In a report that includes recommendations, it can be quite effective to present the recommendations at the beginning of the document, and then build support for them in the following text. Readers always want to know “Why?” This format leads them to their answers.
Because reports are so dense, they can be difficult to follow. Therefore, it’s particularly important to use lots of headings and subheadings in reports, as well as to leave ample margins and space between topics and to number every page.
In writing formal documents, keep your language as clear and straightforward as in more casual documents, with two adjustments:
Avoid addressing the reader directly, with conversational references to you.
Be aware of the culture and the relationship.
If you are corresponding with someone in another country, your company has probably established a relationship with their company. If possible, meet with an individual in your company who can tell you about the relationship between the two companies and perhaps something about the business culture, as well. Having this background information will help you establish an appropriate relationship with the individual(s) with whom you’ll correspond.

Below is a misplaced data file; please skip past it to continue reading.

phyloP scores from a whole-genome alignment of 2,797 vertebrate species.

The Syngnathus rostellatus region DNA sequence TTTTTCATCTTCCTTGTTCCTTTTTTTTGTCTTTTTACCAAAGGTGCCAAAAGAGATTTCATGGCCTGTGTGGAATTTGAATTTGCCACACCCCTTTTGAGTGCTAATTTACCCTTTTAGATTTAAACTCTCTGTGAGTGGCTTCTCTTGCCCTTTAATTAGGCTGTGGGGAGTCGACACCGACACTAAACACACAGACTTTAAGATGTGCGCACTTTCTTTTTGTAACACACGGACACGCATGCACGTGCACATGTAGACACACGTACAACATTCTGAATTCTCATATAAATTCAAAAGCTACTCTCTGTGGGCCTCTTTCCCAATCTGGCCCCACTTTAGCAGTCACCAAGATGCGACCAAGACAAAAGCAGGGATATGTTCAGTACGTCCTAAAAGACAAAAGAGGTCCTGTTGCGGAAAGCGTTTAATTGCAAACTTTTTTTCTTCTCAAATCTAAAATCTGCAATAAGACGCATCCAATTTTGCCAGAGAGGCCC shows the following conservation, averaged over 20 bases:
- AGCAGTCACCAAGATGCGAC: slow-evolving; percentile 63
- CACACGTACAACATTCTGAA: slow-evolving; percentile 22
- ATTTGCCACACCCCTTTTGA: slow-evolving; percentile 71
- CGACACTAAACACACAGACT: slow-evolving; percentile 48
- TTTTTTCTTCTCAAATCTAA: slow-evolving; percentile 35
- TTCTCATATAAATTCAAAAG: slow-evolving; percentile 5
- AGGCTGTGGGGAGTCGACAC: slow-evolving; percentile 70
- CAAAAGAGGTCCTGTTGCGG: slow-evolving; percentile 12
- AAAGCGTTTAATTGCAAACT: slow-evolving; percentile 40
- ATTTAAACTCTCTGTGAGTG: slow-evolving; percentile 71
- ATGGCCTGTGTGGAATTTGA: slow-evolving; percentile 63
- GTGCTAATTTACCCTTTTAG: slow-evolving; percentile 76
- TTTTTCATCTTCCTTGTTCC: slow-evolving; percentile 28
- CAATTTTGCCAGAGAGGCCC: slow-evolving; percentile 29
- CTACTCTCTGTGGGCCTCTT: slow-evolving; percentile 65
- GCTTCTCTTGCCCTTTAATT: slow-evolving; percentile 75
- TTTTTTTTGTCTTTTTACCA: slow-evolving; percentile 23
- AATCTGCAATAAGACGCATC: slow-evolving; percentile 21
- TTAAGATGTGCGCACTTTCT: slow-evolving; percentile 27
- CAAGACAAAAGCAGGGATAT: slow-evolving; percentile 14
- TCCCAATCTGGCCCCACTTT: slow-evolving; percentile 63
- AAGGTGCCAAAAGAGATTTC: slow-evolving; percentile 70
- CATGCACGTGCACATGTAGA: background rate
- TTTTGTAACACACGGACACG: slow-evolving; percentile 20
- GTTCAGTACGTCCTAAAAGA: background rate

Find out how to address the recipient.
Because business relationships in other countries are often more formal than in the United States, address your recipient by his or her last name until invited to do otherwise. Even if you are on a first- name basis when you speak, it’s best to use last names in written correspondence. Also include in their address any honorary titles or advanced degrees they might hold (Ph.D., etc.). One way to avoid offending colleagues from another country is to follow their lead: Mimic the way they address you.
Choose an appropriate tone.
Finding out about the conventions of the other culture will help you choose the appropriate tone. If you’re in doubt, err on the side of formality, as informality is sometimes considered rude in other countries. Avoid words that could be considered demanding (such as must). Do not attempt to be funny; humor usually does not translate well between cultures and is often considered inappropriate. Be unfailingly courteous and respectful.
Avoid slang, jargon, idioms, figures of speech, and emoticons.
When composing a business document that will be read by natives of another country, avoid slang, jargon, idioms, figures of speech, and any other words or phrases that could be misinterpreted or misunderstood. Emoticons are inappropriate in any business correspondence.
Be particularly conscious of spelling.